Overall, this is a nice addition to the Breslin Center, especially since Izzo and Michigan State basketball will forever be associated with one another. It should be cool for fans to go through it and re-live great moments in Michigan State history and the wing is another nice recruiting tool that can help point out all of Izzo’s biggest accomplishments.
Amid concerns over the Zika virus, the annual Puerto Rico Tip-Off announced a change in venue on Monday. Rather than staying on the island, the tournament will move to Orlando and all games will be played at the ESPN Wide World of Sports Complex at Disney.
The dates and teams will remain the same for the event as it will be played Thursday, Nov. 17, Friday, Nov. 18 and Sunday, Nov. 20. The field for the event includes Arizona State, Clemson, Davidson, Missouri, Northern Iowa, Oklahoma, Tulane and Xavier.
“We enjoy the beauty and accommodations that are afforded in Puerto Rico and wanted to make every effort in playing the event in San Juan, but the concern for student-athlete and spectator welfare became the primary driver in the decision,” Pete Derzis, senior vice president of ESPN Events said in the official release. “We intend to return to Puerto Rico in the future.”
Puerto Rico is currently under a Level 2 alert for Zika according to the CDC. Since there have been cases of Zika on the island with native mosquitoes, it’s probably a smart move to eliminate all concerns over the virus if they can easily move the tournament elsewhere. It probably isn’t ideal for fans who purchased travel packages to Puerto Rico to watch the event, but it’s a small price to pay for the safety of everyone involved.
The Puerto Rico Tourism Company is also upset with the decision as Executive Director Ingrid Rivera Rocafort released a statement on Monday night.
“We are disappointed about this decision that we believe has been based on fear not the facts about Puerto Rico,” the statement read.
“There is no public health reason to cancel the Puerto Rico Tip Off or any sporting event in Puerto Rico. There is no doubt that our strong fan base and local spectators would have turned out to support their teams. Less than one percent of Puerto Rico’s 3.5 million population has contracted Zika, a far cry from projections. The hype and misinformation is fostering irrational decisions.”
John Wooden will forever be associated with the UCLA program for what he did while coaching there.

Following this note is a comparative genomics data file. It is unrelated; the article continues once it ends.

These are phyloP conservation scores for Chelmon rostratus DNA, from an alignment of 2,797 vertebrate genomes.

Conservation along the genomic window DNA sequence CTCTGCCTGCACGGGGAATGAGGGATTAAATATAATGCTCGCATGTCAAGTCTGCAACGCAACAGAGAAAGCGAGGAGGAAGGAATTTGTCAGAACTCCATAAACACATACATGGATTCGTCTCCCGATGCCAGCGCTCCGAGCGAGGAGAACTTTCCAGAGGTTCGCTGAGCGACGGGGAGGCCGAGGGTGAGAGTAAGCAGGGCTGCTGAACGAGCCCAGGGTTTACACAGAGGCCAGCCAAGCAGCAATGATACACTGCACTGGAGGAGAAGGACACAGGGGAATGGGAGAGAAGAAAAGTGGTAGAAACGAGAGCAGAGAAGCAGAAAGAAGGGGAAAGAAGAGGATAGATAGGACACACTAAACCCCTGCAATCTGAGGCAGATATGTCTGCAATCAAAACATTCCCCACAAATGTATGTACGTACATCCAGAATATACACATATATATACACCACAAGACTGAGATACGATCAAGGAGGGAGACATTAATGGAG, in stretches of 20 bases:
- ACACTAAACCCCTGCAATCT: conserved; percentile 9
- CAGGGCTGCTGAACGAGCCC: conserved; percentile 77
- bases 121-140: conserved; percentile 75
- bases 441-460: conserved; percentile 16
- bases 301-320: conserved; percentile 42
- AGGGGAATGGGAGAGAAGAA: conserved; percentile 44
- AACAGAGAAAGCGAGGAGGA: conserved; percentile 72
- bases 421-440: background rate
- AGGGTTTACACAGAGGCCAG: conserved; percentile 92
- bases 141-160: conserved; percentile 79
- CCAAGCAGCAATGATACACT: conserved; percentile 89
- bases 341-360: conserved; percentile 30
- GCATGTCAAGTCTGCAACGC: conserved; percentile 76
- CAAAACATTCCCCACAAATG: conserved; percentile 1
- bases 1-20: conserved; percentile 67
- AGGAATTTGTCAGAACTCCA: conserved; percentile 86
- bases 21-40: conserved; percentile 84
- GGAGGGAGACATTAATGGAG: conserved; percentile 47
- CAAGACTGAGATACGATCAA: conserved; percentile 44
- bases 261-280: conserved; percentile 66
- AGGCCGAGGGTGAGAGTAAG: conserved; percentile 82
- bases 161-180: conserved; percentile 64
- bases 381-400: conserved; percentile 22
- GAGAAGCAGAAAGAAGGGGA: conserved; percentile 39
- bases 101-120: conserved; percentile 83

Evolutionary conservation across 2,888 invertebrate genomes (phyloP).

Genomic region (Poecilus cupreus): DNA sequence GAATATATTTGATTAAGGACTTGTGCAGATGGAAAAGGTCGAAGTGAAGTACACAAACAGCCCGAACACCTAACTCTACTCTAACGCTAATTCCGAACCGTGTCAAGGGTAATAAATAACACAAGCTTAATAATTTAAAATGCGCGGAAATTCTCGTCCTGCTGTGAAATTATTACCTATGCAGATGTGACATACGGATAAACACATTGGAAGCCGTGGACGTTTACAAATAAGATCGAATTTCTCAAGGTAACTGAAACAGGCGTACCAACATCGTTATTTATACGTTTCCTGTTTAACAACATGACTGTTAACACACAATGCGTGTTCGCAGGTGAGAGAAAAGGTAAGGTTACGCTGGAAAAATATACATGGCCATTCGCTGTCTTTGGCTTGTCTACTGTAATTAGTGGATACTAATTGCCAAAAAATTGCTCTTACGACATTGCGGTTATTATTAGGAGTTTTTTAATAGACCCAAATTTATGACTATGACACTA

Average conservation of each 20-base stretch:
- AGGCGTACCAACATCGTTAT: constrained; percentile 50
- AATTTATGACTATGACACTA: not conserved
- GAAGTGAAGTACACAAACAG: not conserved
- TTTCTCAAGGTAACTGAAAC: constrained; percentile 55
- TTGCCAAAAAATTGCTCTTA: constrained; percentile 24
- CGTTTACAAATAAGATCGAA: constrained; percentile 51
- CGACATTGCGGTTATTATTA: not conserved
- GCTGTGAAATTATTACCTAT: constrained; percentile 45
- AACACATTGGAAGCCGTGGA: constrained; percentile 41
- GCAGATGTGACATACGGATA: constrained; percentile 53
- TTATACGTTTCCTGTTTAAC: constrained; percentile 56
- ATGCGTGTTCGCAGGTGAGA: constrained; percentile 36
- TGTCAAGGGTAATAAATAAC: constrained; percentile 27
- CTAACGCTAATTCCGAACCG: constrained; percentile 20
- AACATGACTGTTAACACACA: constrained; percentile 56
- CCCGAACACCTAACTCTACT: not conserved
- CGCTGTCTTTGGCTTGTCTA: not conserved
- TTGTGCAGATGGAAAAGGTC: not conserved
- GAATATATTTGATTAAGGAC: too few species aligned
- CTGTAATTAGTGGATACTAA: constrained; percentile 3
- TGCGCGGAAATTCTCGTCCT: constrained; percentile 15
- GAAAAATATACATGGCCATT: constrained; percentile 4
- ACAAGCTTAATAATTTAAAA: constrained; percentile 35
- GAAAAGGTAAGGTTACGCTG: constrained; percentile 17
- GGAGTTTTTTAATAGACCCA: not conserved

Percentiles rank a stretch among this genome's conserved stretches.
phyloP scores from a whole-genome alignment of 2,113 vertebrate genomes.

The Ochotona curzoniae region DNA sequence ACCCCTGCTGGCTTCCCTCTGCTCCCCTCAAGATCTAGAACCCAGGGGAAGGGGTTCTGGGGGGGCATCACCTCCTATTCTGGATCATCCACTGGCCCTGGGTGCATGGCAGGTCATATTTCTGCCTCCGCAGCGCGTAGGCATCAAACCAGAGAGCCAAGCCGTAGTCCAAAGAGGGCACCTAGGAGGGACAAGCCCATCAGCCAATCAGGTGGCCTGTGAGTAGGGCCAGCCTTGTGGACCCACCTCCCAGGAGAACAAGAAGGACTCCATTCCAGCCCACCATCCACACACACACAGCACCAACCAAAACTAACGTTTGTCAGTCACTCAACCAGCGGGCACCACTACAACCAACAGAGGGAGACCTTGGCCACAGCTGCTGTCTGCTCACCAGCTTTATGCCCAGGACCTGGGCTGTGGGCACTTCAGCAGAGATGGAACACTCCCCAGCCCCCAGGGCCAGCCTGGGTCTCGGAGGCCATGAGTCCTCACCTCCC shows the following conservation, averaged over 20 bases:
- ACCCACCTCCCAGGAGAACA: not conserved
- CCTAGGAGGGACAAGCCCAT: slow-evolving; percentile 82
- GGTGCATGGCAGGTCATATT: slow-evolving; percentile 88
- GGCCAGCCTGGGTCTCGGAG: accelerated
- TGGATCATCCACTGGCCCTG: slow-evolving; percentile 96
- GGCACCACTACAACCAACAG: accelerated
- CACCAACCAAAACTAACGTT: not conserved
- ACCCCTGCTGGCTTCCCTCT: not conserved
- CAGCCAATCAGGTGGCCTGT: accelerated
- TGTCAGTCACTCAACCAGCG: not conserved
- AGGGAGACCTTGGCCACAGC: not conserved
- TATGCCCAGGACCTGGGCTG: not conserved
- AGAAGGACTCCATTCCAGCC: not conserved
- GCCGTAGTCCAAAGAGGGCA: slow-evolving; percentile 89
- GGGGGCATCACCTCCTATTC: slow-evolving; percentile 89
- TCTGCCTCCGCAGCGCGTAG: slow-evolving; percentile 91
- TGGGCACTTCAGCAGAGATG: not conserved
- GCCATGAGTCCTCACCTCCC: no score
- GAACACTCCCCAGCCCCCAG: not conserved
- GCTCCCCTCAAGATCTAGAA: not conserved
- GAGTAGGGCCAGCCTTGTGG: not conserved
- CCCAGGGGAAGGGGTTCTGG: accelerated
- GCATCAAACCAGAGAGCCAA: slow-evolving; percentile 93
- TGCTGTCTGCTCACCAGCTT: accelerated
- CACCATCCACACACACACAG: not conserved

10 national titles in 12 years, including seven in a row. Not bad, right?
What some people may forget is that before he got into coaching, Wooden was one of the best basketball players in the world. He played his collegiate ball at Purdue, where he was a three-time all-american and the 1932 National Player of the Year.
To honor Wooden’s legacy as one of the greatest Boilermakers ever, Purdue built a statue of Wooden and unveiled it in front of Mackey Arena this weekend:
“Not many people think of Johnny Wooden as a Boilermaker, but when I got here in 1957, some of the old-timers still remembered him as a player,” Jim Hicks, the alumnus that donated the statue, said. “I’m so delighted that people will see this statue and read his Pyramid of Success because I think the pyramid was his most important contribution.”
One of the neat touches of the statue: Wooden’s Pyramid of Success is right there for all to see.
North Carolina picked up their third commitment in the Class of 2017 on Monday in big man Brandon Huffman.
A four-star prospect who will play his final season of high school ball at Word of God Academy in North Carolina, Huffman’s strength at this point in his development is as a defensive presence around the basket. He stands 6-foot-10 with a 7-foot-5 wingspan and should be able to help replace Kennedy Meeks, who graduates this spring.
Huffman’s development on the offensive end of the floor isn’t quite there yet. A native of Anchorage, Alaska, Huffman is still learning how to be more influential on that end.
Huffman joins Jalek Felton and Andrew Platek in UNC’s 2017 class.